Hawk Roosting By Ted Hughes
At the top as he is the most powerful & important Has no time to daydream- needs to keep in the moment I sit in the top of the wood, my eyes closed. Inaction, no falsifying dream Between my hooked head and hooked feet: Repetition of ‘hooked’ Or in sleep rehearse perfect kills and eat. emphasises strength As if they The convenience of the high trees! were designed The air’s buoyancy and the sun’s ray specifically for him Are of advantage to me; And the earth’s face upward for my inspection. He looks down at the earth as he flies- also he thinks he is in charge of the entire earth
He thinks he is the only Shows his important being strength My feet are locked upon the rough bark. It took the whole of Creation To produce my foot, my each feather: He sees Now I hold Creation in my foot Seems over himself in charge and above everything confident and even Or fly up, and revolve it all slowly – deluded! I kill where I please because it is all mine. Sophistry = There is no sophistry in my body: sophistication My manners are tearing off heads – He has no manners- does what he likes including killing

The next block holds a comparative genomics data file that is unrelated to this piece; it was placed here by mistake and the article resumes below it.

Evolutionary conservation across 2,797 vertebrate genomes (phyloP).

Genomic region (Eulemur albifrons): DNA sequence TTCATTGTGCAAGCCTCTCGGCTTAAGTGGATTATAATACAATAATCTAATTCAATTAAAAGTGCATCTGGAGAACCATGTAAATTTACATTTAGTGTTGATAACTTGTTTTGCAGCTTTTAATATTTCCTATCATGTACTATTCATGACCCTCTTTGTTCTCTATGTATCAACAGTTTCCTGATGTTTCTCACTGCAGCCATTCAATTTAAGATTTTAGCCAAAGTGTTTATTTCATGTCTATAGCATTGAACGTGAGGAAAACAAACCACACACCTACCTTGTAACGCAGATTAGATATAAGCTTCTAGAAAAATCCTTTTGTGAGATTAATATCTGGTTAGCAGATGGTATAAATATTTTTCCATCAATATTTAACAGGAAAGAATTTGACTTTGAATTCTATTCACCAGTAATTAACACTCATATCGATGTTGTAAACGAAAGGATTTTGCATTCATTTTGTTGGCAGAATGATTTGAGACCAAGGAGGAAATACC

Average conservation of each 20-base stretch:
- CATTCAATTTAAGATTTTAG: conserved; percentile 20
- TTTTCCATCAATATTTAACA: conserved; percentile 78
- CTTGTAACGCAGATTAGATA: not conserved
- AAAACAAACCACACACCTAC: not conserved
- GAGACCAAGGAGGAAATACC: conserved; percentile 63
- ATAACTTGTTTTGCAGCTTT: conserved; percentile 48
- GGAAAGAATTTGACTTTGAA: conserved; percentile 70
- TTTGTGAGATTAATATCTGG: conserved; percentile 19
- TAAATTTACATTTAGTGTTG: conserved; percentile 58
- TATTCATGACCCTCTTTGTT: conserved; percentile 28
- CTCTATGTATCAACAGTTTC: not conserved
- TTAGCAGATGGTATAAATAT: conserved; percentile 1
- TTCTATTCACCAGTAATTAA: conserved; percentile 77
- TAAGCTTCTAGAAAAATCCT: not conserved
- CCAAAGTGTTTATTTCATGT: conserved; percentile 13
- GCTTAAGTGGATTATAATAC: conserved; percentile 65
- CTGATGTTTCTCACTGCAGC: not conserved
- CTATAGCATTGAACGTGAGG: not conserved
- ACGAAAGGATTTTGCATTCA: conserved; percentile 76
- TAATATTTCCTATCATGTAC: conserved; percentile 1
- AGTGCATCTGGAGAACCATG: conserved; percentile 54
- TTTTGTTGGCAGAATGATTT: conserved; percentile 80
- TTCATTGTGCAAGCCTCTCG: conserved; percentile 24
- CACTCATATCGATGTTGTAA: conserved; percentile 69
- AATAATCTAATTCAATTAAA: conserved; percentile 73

Allotment = when you are assigned something. He is saying he decided when others live or die Image of hawk swooping down and grabbing preyviolent The allotment of death. For the one path of my flight is direct Through the bones of the living. No arguments assert my right: He is more important than the sun, which gives us all life… In charge of everything The sun is behind me. Nothing has changed since I began. My eye has permitted no change. I am going to keep things like this. He is in complete control and will decide everything
Answer the following questions using PEE and explain the language used 1: How does the poet show us the hawk’s feelings that he is superior? 2: How does the poet show us the hawk’s more violent side? 3: Where does the poet use personification in the poem? How does the personification help to show the hawk’s opinion of himself? 4: Why do you think this poem was included in the ‘Conflict’ section of the Poetry Anthology?